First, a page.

Sunday, November 21, 2010

Grave of Alvin Wentworth Chapman - Apalachicola, Florida

A stroll through Apalachicola's historic Chestnut Cemetery invariably brings you to the grave of Dr. Alvin Wentworth Chapman, one of the most noteworthy Floridians of the Civil War era.

Born in the North and educated at Amherst, Dr. Chapman moved to Florida in 1834 when he was 25 years old. He lived in Marianna and then Quincy before settling for good in Apalachicola in 1847. Always interested in nature and botany, he was a good friend of Hardy Bryan Croom, the man credited with discovering the extremely rare Florida Torreya tree. Following Croom's untimely death in a shipwreck, Dr. Chapman plunged fully into botanical studies himself and was credited with discovering scores of new varieties of plants in locations throughout the South.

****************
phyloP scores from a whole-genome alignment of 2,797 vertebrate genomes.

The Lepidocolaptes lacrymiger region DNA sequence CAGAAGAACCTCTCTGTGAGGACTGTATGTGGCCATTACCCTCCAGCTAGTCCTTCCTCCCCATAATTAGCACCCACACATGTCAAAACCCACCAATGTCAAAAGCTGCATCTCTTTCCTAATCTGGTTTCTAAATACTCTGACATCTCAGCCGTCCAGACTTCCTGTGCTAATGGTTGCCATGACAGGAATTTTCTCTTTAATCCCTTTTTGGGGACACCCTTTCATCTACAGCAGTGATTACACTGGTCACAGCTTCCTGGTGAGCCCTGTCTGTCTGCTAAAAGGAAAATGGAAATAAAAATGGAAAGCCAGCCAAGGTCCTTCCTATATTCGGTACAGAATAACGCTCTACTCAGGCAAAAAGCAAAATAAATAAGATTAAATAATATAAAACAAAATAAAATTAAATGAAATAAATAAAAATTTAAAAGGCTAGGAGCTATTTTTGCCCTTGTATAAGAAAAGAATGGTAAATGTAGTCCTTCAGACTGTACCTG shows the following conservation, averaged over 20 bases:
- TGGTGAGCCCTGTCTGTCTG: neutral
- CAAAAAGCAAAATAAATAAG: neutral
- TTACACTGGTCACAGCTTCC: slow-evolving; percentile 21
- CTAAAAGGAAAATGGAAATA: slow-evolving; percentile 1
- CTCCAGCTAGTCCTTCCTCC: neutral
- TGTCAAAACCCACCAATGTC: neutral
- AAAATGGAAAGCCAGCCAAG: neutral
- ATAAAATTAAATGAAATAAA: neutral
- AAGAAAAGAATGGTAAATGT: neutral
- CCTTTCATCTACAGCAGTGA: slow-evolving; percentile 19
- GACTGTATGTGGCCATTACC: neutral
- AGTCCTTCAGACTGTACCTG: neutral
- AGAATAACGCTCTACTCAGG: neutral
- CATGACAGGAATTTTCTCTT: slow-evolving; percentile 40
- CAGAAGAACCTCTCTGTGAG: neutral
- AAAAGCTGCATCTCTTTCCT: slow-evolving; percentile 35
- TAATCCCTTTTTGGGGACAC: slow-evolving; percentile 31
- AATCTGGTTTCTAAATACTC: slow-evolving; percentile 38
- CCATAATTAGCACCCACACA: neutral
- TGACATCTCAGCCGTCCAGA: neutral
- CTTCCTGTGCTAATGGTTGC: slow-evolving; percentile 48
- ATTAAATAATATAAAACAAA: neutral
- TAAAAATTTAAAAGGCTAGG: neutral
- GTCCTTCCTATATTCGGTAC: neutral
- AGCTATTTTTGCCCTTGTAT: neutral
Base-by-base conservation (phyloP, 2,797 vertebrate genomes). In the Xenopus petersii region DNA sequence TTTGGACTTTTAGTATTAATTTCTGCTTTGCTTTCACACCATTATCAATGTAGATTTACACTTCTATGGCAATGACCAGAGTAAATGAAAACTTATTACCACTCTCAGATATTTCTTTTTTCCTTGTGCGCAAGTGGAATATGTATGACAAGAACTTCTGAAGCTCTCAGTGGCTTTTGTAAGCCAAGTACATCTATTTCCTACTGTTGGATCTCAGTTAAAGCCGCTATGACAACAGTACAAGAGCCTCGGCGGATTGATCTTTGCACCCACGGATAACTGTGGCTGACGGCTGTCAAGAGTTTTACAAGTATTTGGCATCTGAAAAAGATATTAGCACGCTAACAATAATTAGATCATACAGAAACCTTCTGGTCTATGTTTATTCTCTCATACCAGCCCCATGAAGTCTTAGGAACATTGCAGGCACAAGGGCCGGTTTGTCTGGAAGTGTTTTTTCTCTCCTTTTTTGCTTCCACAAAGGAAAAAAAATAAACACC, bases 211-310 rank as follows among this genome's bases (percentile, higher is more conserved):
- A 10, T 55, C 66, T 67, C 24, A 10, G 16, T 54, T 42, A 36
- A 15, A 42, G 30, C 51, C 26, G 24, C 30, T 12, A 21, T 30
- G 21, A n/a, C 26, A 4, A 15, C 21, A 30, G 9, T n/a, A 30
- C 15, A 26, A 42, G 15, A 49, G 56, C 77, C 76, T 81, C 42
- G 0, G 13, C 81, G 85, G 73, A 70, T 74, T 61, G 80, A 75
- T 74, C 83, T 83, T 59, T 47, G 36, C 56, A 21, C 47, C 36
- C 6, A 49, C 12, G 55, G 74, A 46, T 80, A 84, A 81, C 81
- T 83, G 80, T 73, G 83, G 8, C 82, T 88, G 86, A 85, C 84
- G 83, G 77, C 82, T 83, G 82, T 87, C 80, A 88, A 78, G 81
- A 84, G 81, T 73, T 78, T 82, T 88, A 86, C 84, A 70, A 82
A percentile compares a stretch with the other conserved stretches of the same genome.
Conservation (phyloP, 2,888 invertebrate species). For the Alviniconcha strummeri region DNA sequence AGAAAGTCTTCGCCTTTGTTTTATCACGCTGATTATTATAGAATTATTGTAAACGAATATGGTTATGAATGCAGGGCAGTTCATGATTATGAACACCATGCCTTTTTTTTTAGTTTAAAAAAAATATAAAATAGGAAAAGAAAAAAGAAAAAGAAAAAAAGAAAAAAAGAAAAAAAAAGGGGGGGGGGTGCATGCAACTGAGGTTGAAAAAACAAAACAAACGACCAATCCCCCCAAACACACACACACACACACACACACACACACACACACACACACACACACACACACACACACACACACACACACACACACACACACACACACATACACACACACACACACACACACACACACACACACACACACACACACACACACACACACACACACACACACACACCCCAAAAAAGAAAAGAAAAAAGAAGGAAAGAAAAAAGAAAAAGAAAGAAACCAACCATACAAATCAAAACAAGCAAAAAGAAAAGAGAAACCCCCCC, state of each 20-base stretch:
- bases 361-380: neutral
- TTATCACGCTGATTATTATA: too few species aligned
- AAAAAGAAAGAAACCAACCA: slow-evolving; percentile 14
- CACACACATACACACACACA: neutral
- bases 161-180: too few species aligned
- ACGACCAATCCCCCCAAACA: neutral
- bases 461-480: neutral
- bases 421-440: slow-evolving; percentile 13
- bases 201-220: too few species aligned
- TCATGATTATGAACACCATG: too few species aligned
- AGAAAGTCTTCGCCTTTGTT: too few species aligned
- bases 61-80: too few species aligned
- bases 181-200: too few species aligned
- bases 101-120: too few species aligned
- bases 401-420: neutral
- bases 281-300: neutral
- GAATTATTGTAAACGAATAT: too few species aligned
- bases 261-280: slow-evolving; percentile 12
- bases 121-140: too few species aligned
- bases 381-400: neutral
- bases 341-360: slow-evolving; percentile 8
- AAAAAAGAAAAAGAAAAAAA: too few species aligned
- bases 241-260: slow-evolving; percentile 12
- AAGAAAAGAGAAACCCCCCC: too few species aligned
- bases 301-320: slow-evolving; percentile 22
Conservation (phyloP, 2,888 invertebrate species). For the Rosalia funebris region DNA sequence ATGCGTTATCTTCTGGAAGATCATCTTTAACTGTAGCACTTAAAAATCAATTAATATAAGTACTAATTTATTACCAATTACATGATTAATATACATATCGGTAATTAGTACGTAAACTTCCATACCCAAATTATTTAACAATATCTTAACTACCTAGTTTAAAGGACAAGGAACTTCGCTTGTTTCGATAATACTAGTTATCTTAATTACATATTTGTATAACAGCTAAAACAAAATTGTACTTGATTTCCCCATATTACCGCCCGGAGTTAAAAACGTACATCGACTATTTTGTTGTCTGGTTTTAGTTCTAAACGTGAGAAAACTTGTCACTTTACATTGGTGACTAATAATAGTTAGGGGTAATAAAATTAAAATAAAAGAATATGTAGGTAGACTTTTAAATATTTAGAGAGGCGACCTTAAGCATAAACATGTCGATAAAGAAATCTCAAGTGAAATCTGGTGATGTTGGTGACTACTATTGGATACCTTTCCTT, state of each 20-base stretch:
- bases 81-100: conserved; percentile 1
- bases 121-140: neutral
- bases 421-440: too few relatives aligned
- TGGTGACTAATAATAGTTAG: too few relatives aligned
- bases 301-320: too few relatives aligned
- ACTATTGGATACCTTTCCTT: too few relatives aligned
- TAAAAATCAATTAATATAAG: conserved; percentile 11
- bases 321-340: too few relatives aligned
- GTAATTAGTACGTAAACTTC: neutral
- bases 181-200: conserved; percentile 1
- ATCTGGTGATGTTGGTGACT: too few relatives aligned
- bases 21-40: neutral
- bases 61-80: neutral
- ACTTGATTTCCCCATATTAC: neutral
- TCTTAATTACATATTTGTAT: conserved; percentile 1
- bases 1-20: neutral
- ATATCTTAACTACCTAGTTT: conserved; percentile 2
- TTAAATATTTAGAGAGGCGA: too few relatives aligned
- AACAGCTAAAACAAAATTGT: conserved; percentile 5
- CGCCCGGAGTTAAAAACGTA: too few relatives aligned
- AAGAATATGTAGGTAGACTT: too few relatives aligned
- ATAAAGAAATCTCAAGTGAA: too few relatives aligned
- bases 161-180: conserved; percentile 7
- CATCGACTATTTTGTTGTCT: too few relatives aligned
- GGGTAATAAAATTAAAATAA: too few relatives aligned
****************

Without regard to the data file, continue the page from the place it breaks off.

His primary work, Flora of the Southern States, was published in 1860 even as war clouds gathered over the nation. The book would be published twice more in Dr. Chapman's lifetime and remains a favorite of lovers of trees and plants around the world.

A Unionist, Chapman decided to remain in Apalachicola throughout the war, even though his wife relocated to live with family in Marianna. To learn more of his remarkable story, please visit

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